By Jason DeRusha

MINNEAPOLIS (WCCO) — On the eve of the final Harry Potter movie, there are predictions that it will be the biggest money-maker in the history of Hollywood. However, when hard-core fans compare it to the original book, which comes out on top?

There’s a long history of books being turned into films. “Gone With The Wind,” “The Godfather” and “The Wizard of Oz” are among the popular movies that started as a book. But there are far more films that flopped in transition. So, why is it that the book is often better than the movie?

“It’s not always better than the movie,” notes Eric Henderson, a film critic at WCCO.COM and Slant Magazine.

“The movie has to not be trying to be the book to be successful,” he said, pointing to Stanley Kubrick films like “A Clockwork Orange” and “The Shining.”

“The Shining is great. It has the basic storyline, but takes off in a radically different direction,” he said. “The book is about ghosts. The movie is about the bitter resentment of an alcoholic father.”

That approach comes at a risk, however, especially to the devoted fan base of the original book, more interested in a faithful retelling of the novel.

“Things get left out of the movies that are in the book. They have to take a 1,000 page book and mash it down to a script which may only have 100 pages,” wrote Sandie Colby on Facebook.

That’s precisely what happened in this movie version of Harry Potter. Filmmakers even took a 700+ page book and split it into two movies, but it still is leaving out characters and plot points.

“I think this one is the best one, I’m not sure how the fans are going to react, and it’s the most exciting. But it doesn’t cover all the details in the book,” said Henderson.

“Books usually let the reader be omniscient. In a movie, you’re seeing something through a camera or director’s eyes or actor’s performance. With a book, you can own it,” he said.

Recently, a popular book called My Sister’s Keeper was released as a movie. The book ends with one sister dying, but the movie changed the ending and killed the other sister. That really irritated people.

Jason DeRusha

Comments (7)
  1. Ann Fehrman says:

    My wise friend Carissa once told me her reasoning for which she limits TV, movies, computer, video games….collective ‘screen time’ from her kids, and how she decides which screen time she allows them to take in to her children’s developing minds (and why her children are big readers).

    She said that with the TV and other screen time your mind is bombarded with the images set in front of it – without the abililty to control the images that they see. WITH A BOOK the readers brain will only take in (from the story being told on the page) what images their own brain and development can handle at that point in their life. The reader will never imagine more than they can developmentally handle. THIS IS WHY I THINK THE BOOK IS MOST OFTEN BETTER THAN THE MOVIE.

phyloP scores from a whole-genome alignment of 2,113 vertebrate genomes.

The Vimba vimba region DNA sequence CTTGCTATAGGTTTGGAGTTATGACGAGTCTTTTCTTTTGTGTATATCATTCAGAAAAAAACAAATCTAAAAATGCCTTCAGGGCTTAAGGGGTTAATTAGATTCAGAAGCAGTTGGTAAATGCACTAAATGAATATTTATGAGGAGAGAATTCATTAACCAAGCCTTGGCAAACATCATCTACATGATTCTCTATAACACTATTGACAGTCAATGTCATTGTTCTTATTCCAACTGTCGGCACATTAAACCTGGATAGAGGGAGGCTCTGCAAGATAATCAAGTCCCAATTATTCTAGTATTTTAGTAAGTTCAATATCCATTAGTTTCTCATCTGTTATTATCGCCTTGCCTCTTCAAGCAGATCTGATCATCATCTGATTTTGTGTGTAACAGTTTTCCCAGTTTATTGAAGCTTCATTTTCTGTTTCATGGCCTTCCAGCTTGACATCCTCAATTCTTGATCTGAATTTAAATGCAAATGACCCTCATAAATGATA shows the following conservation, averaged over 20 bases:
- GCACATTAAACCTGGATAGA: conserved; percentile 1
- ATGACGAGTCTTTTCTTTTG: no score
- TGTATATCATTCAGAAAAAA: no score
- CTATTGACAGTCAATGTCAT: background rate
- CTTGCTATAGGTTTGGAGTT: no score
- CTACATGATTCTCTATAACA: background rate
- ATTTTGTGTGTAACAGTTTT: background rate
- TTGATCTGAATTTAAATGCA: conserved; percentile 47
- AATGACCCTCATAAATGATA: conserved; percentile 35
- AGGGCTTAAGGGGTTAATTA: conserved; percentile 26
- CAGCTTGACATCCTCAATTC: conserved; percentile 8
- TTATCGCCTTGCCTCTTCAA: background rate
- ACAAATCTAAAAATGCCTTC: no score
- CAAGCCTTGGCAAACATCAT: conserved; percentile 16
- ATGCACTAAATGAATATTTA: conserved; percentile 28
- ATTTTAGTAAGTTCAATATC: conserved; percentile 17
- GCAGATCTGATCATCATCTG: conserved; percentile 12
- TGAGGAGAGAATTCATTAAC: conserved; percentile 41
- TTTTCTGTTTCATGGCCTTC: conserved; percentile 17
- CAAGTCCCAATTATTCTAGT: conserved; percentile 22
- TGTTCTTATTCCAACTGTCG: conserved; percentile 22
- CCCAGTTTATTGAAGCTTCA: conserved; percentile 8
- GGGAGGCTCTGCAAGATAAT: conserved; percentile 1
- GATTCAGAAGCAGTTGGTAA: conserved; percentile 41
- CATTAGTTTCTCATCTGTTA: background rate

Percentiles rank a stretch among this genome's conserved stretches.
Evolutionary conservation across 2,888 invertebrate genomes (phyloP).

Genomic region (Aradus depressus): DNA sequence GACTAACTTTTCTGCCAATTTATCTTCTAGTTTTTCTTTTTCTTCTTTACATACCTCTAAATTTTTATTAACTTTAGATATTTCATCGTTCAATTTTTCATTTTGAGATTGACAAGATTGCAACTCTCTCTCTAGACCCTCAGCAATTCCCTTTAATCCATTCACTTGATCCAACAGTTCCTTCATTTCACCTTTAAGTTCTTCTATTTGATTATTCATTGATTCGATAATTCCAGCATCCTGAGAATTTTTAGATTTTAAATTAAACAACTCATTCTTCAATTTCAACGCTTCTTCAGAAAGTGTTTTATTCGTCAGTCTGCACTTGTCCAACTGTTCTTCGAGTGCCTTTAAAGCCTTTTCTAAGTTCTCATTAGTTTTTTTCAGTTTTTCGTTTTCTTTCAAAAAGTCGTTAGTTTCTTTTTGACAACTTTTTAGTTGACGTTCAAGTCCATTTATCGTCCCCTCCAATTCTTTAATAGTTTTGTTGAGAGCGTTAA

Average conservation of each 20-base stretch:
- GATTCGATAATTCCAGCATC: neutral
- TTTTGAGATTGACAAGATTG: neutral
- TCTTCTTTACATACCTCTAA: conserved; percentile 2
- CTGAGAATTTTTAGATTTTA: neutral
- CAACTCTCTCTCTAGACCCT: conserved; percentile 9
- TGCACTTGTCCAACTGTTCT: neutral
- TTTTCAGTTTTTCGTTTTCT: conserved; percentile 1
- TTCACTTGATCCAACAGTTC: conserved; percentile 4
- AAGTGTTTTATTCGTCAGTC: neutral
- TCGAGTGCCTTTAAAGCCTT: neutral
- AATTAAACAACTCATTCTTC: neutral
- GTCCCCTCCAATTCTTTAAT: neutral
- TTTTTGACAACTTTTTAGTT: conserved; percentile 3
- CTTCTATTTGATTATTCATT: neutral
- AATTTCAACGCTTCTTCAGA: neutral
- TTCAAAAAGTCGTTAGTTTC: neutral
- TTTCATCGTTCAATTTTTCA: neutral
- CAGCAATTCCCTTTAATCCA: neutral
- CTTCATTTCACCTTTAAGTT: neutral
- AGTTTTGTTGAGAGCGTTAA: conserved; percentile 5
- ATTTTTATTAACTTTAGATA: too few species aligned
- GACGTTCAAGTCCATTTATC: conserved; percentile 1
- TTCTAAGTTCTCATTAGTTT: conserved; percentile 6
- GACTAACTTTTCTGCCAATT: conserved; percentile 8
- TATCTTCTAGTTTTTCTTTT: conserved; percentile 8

If I weren’t such a scaredy cat I would look into reading and watching some thriller movies (although I did see ‘Jaws’, though I never read the book). It sounds as if some of the thrillers may be best told in movie form rather than in book form. Hhmmm….interesting.

  2. Melissa Udstrand says:

    For the Harry Potter movies I feel they did a pretty good job following the books, this last one was really good they did give you some closer, but I do wish they would have told you who ended up head master at hog warts, I did read all the books and know the answer but for those who have not read the books they will never know….

  3. guest says:

    Books are always better than the movies, although the Harry Potter movies did a pretty good job. This viewpoint comes from a person who loves to read. Those who don’t, will usually prefer the movie

  4. Mike says:

    I have never seen a movie that was better than the book. Reading is a much more enjoyable and engaging than a movie with visual and sound distractions that are directed and compelled by the words of literature.

  5. Common Sense up North says:

    For those that are fans of “The Green Mile” movie, try reading the book. Sooooooo much more in it and it explains the movie more. I read the book, then the movie. Love the movie, but the book just tells you more. Things that weren’t in the movie and yet explains things from the movie.
    Give it a try. Books are better for the brain.

  6. TJanssen411 says:

    I think Books (even tie-in novelizations made after the film is in production) allow for more coverage — whether its a deleted scene or a look into the mind of a character (two lines of thought can tell a lot of info that an actor would only able to convey through a facial expression (unless the film employs voice overs)

    not to mention that in the books the reader does the casting, directing and cinematography so it some one was reading the Harry Potter books they were well into book 4 before the first film was in theaters — meaning they’d envisioned the characters at 15 before the 11 year old actors were cast — and It’s a safe bet that the readers were far kinder to the kids’ puberty than reality was on the actors